Entire accounting graduate class finds employment

It’s hard to be better than perfect.The university’s Master of Accounting class of 2007 achieved a 100 percent job placement rate upon graduation.

Barry Bryan, director of the MAc program in the Neeley School of Business, said this was a result of a good job market and the program’s graduates being highly qualified.

Bryan said since the Enron scandal, companies are looking for more credibility in financial reporting, which has created a better job market for recent graduates eligible to take the CPA exam.

TCU’s CPA exam pass rate last year was 59 percent, according to the Texas State Board of Public Accountancy Web site. Seventy-eight percent of University of Texas students passed the exam, and 75 percent of Texas A&M students passed.

“I think we’re certainly holding our own,” Bryan said, “and our recruiters would tell you the exact same thing.”

The program’s recent success is attracting students to the program, Bryan said. The MAc program has risen from 17 students in 2004 to 40 students in 2006, according to the TCU Fact Book.

The school has seen an increase in the number of recruiters on campus, including three new firms, RSM McGladrey, Inc., Grant Thornton LLP and PKF Texas, that came to TCU this fall. PricewaterhouseCoopers, one of the Big Four accounting firms, named TCU one of its key schools for recruiting around the country.

Katie Lacker, a MAc student who will work for PricewaterhouseCoopers, said she is glad to have a job waiting for her when she graduates in May 2008.

“It’s comforting because we’re able to focus completely on school,” Lacker said. “It’s not like we have to worry about taking off school to go to an interview or look for jobs while having to study for tests too.”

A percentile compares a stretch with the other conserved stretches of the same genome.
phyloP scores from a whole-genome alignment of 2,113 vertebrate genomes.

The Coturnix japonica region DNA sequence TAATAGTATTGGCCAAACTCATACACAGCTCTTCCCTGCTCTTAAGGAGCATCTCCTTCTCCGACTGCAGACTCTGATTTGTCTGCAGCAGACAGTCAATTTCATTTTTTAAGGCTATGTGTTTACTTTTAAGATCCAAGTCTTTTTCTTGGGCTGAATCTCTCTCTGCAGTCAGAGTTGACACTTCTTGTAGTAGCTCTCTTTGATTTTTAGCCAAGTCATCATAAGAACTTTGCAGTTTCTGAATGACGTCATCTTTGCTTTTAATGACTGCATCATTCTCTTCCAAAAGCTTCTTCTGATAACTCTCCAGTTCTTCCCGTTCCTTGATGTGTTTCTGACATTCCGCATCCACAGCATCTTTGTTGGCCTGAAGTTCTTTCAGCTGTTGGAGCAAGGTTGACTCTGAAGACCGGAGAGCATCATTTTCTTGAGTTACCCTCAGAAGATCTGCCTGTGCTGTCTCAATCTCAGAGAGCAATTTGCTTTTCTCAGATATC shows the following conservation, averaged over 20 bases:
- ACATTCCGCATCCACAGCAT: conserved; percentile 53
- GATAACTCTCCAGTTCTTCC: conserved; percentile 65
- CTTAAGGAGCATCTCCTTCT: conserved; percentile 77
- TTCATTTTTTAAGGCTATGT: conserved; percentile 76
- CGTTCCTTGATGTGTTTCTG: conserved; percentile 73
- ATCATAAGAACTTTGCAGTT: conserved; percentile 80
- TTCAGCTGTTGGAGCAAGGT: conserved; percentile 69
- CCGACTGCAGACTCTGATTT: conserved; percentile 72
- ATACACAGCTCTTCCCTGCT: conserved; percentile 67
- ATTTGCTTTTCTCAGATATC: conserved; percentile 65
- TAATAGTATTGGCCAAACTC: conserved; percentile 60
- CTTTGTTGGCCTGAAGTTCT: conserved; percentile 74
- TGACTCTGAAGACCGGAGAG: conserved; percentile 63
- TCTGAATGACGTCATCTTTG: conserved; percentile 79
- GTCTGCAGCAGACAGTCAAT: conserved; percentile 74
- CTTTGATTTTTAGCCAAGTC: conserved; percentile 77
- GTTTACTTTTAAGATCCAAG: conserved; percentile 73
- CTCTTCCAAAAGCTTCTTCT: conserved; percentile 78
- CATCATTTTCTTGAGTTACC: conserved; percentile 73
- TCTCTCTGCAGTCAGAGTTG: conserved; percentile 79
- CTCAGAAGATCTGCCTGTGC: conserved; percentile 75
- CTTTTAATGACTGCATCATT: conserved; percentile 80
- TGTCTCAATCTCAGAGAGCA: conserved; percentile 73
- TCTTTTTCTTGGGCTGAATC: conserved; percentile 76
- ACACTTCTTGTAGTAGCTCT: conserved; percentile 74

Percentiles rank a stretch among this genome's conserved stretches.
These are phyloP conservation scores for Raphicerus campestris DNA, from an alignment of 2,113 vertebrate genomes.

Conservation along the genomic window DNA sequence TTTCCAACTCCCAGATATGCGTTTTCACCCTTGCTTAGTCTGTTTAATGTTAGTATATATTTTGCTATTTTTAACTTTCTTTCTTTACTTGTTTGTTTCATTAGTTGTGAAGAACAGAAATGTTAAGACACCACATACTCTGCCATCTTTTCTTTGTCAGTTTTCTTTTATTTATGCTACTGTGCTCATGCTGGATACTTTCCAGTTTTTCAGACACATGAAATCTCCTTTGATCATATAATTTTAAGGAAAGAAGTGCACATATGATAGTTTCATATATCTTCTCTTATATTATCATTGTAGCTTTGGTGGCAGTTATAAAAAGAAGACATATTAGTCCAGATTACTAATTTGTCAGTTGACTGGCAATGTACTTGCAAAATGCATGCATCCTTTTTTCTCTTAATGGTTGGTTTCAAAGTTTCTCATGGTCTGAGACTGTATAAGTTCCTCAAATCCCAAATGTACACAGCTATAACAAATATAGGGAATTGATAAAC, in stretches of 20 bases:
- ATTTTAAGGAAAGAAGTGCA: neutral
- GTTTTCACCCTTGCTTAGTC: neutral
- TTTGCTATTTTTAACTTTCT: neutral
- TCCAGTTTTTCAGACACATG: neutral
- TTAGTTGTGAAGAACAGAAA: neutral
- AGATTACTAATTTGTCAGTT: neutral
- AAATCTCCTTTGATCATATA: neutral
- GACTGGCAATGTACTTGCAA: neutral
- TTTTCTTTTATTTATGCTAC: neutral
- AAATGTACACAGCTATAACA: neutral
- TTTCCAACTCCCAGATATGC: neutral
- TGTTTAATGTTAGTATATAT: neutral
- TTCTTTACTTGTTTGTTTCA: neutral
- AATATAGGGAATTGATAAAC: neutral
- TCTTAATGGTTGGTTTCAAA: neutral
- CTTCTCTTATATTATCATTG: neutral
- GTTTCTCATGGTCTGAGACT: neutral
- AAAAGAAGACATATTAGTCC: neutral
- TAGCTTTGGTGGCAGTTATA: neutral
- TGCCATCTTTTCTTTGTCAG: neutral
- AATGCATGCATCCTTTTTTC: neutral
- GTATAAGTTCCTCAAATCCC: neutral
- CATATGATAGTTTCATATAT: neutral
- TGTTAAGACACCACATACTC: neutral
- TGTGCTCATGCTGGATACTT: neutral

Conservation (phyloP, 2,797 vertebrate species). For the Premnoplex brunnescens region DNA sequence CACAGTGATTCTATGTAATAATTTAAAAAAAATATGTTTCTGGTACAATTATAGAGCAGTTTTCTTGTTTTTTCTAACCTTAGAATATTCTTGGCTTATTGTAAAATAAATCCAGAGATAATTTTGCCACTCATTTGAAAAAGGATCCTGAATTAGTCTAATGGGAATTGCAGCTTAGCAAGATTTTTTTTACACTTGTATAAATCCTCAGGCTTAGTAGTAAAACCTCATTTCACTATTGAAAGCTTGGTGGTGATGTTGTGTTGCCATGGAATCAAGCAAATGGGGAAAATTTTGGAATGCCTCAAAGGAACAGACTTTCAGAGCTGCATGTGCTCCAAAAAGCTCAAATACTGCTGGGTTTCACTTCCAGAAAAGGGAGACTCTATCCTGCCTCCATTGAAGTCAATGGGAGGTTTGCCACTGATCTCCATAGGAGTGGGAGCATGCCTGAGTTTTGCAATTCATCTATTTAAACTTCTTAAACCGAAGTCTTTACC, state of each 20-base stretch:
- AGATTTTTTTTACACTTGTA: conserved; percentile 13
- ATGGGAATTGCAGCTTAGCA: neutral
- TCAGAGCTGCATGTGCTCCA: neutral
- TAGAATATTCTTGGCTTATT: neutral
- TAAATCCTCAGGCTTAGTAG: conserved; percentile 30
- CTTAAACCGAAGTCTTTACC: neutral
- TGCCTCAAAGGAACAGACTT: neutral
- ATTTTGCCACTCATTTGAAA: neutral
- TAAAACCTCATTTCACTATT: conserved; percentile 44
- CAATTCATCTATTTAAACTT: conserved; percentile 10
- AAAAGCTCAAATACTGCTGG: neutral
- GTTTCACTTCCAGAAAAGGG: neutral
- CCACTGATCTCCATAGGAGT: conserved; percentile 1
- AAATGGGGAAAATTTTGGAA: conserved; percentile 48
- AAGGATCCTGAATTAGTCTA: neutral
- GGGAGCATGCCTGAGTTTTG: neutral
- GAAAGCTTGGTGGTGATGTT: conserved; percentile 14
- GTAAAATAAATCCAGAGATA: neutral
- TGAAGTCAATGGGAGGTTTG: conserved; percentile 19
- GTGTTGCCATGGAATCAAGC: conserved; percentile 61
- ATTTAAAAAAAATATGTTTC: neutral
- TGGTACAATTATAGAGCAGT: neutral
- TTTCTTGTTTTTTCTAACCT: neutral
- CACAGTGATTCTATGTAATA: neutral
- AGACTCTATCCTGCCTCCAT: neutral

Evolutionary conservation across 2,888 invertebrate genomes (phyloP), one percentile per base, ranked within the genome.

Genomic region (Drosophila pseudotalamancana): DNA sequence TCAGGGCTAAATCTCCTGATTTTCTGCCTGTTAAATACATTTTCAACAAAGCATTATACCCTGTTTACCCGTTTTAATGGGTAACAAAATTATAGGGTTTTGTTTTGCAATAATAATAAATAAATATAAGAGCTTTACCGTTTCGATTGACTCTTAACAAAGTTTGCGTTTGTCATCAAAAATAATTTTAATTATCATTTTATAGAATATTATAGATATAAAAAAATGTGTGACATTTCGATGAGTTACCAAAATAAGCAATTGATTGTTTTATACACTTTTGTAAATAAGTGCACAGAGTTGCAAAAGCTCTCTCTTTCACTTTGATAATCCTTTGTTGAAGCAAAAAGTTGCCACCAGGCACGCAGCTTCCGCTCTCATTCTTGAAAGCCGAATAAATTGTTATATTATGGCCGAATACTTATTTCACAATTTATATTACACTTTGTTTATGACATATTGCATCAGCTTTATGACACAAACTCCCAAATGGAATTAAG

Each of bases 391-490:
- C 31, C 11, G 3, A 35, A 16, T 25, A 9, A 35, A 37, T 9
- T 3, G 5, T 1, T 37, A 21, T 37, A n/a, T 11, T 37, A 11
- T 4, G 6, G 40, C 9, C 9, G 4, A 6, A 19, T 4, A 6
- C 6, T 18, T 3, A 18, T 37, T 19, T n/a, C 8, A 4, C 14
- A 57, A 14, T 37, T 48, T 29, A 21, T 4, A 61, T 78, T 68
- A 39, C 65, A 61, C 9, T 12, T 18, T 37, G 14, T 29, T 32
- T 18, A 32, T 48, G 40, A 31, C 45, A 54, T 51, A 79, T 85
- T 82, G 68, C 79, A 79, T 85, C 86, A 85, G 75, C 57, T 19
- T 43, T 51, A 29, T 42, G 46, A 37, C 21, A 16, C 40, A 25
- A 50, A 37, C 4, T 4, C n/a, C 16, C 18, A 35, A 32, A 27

Bryan said this year’s class was chosen from among roughly 90 applicants, and enrollment is based on the needs of the market.

“I would feel a little guilty to bring in more people than could get jobs when they finish,” Bryan said.

Bryan said TCU’s program will never equal the size of those at the University of Texas and Texas A&M University. Texas’ program graduated 100 students last year, according to the McCombs School of Business Web Site, and A&M’s program graduated 250 students, said James Benjamin, head professor of A&M’s accounting department.

Still, Bryan said, his goal is to meet or exceed their CPA exam pass rate.

“That’s a tall order, but we’re close,” Bryan said. “We’ve made significant strides.”

Bryan said accounting firms find Neeley’s MAc graduates well-prepared technically and analytically and equipped with the necessary social skills.

“I think it speaks highly of our program in that the firms find our students to be very qualified for the entry level positions,” Bryan said.

Claudia Vaz, a MAc student, said her professors prepare her to start working right away.

“The professors design the classes with a ‘what you need to know when you start working,’ approach, besides any additional information we need,” Vaz said.